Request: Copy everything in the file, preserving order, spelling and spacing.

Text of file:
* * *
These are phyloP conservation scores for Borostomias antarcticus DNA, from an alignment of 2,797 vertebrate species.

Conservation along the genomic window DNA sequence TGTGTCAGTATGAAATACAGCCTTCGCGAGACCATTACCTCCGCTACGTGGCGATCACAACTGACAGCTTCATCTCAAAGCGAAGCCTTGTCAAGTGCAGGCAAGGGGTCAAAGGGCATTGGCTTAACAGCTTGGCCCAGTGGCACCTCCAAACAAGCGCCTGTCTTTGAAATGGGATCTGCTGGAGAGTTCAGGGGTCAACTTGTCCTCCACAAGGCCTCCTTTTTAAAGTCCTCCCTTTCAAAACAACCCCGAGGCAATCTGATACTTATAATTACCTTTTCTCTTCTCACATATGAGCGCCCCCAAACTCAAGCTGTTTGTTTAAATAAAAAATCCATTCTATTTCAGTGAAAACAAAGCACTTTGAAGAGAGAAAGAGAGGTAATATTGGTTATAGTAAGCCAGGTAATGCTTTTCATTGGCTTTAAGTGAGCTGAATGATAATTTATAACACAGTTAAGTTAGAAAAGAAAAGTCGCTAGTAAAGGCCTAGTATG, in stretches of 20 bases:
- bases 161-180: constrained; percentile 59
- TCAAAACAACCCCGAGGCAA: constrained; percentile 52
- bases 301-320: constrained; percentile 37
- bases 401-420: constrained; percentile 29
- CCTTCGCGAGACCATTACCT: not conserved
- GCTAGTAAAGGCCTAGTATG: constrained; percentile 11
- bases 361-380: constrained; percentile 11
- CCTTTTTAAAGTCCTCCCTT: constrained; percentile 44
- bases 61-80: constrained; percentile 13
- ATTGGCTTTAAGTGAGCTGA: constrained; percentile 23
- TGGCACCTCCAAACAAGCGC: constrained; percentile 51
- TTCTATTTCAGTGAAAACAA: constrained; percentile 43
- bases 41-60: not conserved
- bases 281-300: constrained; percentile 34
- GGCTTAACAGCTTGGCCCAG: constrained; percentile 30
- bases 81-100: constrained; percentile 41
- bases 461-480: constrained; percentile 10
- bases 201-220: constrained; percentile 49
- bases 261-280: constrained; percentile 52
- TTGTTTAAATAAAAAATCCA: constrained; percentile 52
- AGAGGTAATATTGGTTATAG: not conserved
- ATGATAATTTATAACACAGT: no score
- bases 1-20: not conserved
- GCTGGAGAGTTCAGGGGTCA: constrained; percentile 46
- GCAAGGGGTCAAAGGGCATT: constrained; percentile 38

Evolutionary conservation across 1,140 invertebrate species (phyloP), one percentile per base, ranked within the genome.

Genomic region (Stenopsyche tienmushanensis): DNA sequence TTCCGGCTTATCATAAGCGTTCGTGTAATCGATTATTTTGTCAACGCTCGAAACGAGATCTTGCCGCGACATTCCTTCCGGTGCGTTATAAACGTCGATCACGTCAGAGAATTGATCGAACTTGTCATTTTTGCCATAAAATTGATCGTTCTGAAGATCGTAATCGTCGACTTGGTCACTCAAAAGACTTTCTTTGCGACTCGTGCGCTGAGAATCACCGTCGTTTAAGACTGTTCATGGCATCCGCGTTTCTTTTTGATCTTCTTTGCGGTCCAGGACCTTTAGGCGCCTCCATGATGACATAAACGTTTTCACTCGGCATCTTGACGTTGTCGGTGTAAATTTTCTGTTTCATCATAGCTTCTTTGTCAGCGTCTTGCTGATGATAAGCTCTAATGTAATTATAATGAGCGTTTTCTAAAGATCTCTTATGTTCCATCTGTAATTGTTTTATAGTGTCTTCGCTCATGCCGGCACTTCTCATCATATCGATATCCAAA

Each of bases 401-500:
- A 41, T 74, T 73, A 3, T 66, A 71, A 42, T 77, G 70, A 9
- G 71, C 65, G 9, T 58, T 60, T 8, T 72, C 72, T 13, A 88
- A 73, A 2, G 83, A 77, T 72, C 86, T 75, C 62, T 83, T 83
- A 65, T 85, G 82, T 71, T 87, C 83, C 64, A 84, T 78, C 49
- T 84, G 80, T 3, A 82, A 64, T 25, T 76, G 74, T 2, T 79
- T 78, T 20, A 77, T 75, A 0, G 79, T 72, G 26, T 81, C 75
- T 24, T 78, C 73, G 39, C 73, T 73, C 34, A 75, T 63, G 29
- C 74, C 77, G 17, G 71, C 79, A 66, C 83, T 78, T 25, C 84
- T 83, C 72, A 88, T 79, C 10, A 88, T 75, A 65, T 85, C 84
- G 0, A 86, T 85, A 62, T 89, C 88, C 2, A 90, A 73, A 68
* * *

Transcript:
These are phyloP conservation scores for Borostomias antarcticus DNA, from an alignment of 2,797 vertebrate species.

Conservation along the genomic window DNA sequence TGTGTCAGTATGAAATACAGCCTTCGCGAGACCATTACCTCCGCTACGTGGCGATCACAACTGACAGCTTCATCTCAAAGCGAAGCCTTGTCAAGTGCAGGCAAGGGGTCAAAGGGCATTGGCTTAACAGCTTGGCCCAGTGGCACCTCCAAACAAGCGCCTGTCTTTGAAATGGGATCTGCTGGAGAGTTCAGGGGTCAACTTGTCCTCCACAAGGCCTCCTTTTTAAAGTCCTCCCTTTCAAAACAACCCCGAGGCAATCTGATACTTATAATTACCTTTTCTCTTCTCACATATGAGCGCCCCCAAACTCAAGCTGTTTGTTTAAATAAAAAATCCATTCTATTTCAGTGAAAACAAAGCACTTTGAAGAGAGAAAGAGAGGTAATATTGGTTATAGTAAGCCAGGTAATGCTTTTCATTGGCTTTAAGTGAGCTGAATGATAATTTATAACACAGTTAAGTTAGAAAAGAAAAGTCGCTAGTAAAGGCCTAGTATG, in stretches of 20 bases:
- bases 161-180: constrained; percentile 59
- TCAAAACAACCCCGAGGCAA: constrained; percentile 52
- bases 301-320: constrained; percentile 37
- bases 401-420: constrained; percentile 29
- CCTTCGCGAGACCATTACCT: not conserved
- GCTAGTAAAGGCCTAGTATG: constrained; percentile 11
- bases 361-380: constrained; percentile 11
- CCTTTTTAAAGTCCTCCCTT: constrained; percentile 44
- bases 61-80: constrained; percentile 13
- ATTGGCTTTAAGTGAGCTGA: constrained; percentile 23
- TGGCACCTCCAAACAAGCGC: constrained; percentile 51
- TTCTATTTCAGTGAAAACAA: constrained; percentile 43
- bases 41-60: not conserved
- bases 281-300: constrained; percentile 34
- GGCTTAACAGCTTGGCCCAG: constrained; percentile 30
- bases 81-100: constrained; percentile 41
- bases 461-480: constrained; percentile 10
- bases 201-220: constrained; percentile 49
- bases 261-280: constrained; percentile 52
- TTGTTTAAATAAAAAATCCA: constrained; percentile 52
- AGAGGTAATATTGGTTATAG: not conserved
- ATGATAATTTATAACACAGT: no score
- bases 1-20: not conserved
- GCTGGAGAGTTCAGGGGTCA: constrained; percentile 46
- GCAAGGGGTCAAAGGGCATT: constrained; percentile 38

Evolutionary conservation across 1,140 invertebrate species (phyloP), one percentile per base, ranked within the genome.

Genomic region (Stenopsyche tienmushanensis): DNA sequence TTCCGGCTTATCATAAGCGTTCGTGTAATCGATTATTTTGTCAACGCTCGAAACGAGATCTTGCCGCGACATTCCTTCCGGTGCGTTATAAACGTCGATCACGTCAGAGAATTGATCGAACTTGTCATTTTTGCCATAAAATTGATCGTTCTGAAGATCGTAATCGTCGACTTGGTCACTCAAAAGACTTTCTTTGCGACTCGTGCGCTGAGAATCACCGTCGTTTAAGACTGTTCATGGCATCCGCGTTTCTTTTTGATCTTCTTTGCGGTCCAGGACCTTTAGGCGCCTCCATGATGACATAAACGTTTTCACTCGGCATCTTGACGTTGTCGGTGTAAATTTTCTGTTTCATCATAGCTTCTTTGTCAGCGTCTTGCTGATGATAAGCTCTAATGTAATTATAATGAGCGTTTTCTAAAGATCTCTTATGTTCCATCTGTAATTGTTTTATAGTGTCTTCGCTCATGCCGGCACTTCTCATCATATCGATATCCAAA

Each of bases 401-500:
- A 41, T 74, T 73, A 3, T 66, A 71, A 42, T 77, G 70, A 9
- G 71, C 65, G 9, T 58, T 60, T 8, T 72, C 72, T 13, A 88
- A 73, A 2, G 83, A 77, T 72, C 86, T 75, C 62, T 83, T 83
- A 65, T 85, G 82, T 71, T 87, C 83, C 64, A 84, T 78, C 49
- T 84, G 80, T 3, A 82, A 64, T 25, T 76, G 74, T 2, T 79
- T 78, T 20, A 77, T 75, A 0, G 79, T 72, G 26, T 81, C 75
- T 24, T 78, C 73, G 39, C 73, T 73, C 34, A 75, T 63, G 29
- C 74, C 77, G 17, G 71, C 79, A 66, C 83, T 78, T 25, C 84
- T 83, C 72, A 88, T 79, C 10, A 88, T 75, A 65, T 85, C 84
- G 0, A 86, T 85, A 62, T 89, C 88, C 2, A 90, A 73, A 68